14. Cartwright MS. Ultrasound of focal neuropathies. Walker FO, Cartwright MS, eds. Neuromuscular Ultrasound. Philadelphia, Pa: Elsevier Saunders; 2011. 74-76.

  15. Robinson LR. Electrodiagnosis of carpal tunnel syndrome. Phys Med Rehabil Clin N Am. 2007 Nov. 18(4):733-46, vi. [Medline].

  16. Practice parameter for electrodiagnostic studies in carpal tunnel syndrome: summary statement. American Association of Electrodiagnostic Medicine, American Academy of Neurology, American Academy of Physical Medicine and Rehabilitation. Muscle Nerve. 1993 Dec. 16(12):1390-1. [Medline].

  17. Stevens JC. AAEM minimonograph #26: the electrodiagnosis of carpal tunnel syndrome. American Association of Electrodiagnostic Medicine. Muscle Nerve. 1997 Dec. 20(12):1477-86. [Medline].

  18. Chang MH, Lee YC, Hsieh PF. The real role of forearm mixed nerve conduction velocity in the assessment of proximal forearm conduction slowing in carpal tunnel syndrome. J Clin Neurophysiol. 2008 Nov 6. [Medline].

  19. Banta CA. A prospective, nonrandomized study of iontophoresis, wrist splinting, and antiinflammatory medication in the treatment of early-mild carpal tunnel syndrome. J Occup Med. 1994 Feb. 36(2):166-8. [Medline].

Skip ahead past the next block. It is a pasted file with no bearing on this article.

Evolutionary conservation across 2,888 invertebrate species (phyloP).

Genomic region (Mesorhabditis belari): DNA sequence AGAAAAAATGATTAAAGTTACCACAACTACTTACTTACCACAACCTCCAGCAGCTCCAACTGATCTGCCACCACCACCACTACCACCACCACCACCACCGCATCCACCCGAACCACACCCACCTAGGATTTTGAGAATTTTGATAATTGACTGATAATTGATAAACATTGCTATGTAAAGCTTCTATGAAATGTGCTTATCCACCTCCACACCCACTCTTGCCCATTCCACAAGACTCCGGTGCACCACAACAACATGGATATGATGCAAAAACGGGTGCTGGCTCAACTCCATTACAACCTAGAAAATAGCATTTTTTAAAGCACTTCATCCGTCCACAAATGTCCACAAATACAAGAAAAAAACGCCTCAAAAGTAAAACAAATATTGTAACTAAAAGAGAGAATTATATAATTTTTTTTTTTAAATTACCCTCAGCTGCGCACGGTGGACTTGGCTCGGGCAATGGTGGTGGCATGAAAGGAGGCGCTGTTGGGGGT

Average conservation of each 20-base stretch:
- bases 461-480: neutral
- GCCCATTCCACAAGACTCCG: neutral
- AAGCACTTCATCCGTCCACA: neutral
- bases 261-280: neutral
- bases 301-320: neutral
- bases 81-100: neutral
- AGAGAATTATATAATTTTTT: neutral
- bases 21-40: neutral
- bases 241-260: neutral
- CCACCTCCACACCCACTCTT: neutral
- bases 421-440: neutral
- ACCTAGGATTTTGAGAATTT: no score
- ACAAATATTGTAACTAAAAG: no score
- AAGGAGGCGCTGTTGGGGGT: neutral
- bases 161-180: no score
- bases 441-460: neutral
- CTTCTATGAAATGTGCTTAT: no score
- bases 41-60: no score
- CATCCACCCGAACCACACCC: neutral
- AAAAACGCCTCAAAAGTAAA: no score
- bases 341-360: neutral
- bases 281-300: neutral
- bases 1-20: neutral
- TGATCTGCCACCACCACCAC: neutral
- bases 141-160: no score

20. Page MJ, O'Connor D, Pitt V, Massy-Westropp N. Therapeutic ultrasound for carpal tunnel syndrome. Cochrane Database Syst Rev. 2012 Jan 18. 1:CD009601. [Medline].

  21. O'Connor D, Marshall S, Massy-Westropp N. Non-surgical treatment (other than steroid injection) for carpal tunnel syndrome. Cochrane Database Syst Rev. 2003. CD003219. [Medline].

  22. Incebiyik S, Boyaci A, Tutoglu A. Short-term effectiveness of short-wave diathermy treatment on pain, clinical symptoms, and hand function in patients with mild or moderate idiopathic carpal tunnel syndrome. J Back Musculoskelet Rehabil. 2014 Jul 24. [Medline].

  23. Page MJ, O'Connor D, Pitt V, Massy-Westropp N. Exercise and mobilisation interventions for carpal tunnel syndrome. Cochrane Database Syst Rev. 2012 Jun 13. 6:CD009899. [Medline].

  24. Page MJ, Massy-Westropp N, O'Connor D, Pitt V. Splinting for carpal tunnel syndrome. Cochrane Database Syst Rev. 2012 Jul 11. 7:CD010003. [Medline].

  25. O'Connor D, Page MJ, Marshall SC, Massy-Westropp N. Ergonomic positioning or equipment for treating carpal tunnel syndrome. Cochrane Database Syst Rev. 2012 Jan 18. 1:CD009600. [Medline].

  26. Ugurlu U, Ozkan M, Ozdogan H. The development of a new orthosis (neuro-orthosis) for patients with carpal tunnel syndrome: its effect on the function and strength of the hand. Prosthet Orthot Int. 2008 Dec. 32(4):403-21. [Medline].

  27. Marshall S, Tardif G, Ashworth N. Local corticosteroid injection for carpal tunnel syndrome. Cochrane Database Syst Rev. 2007. (2):CD001554. [Medline].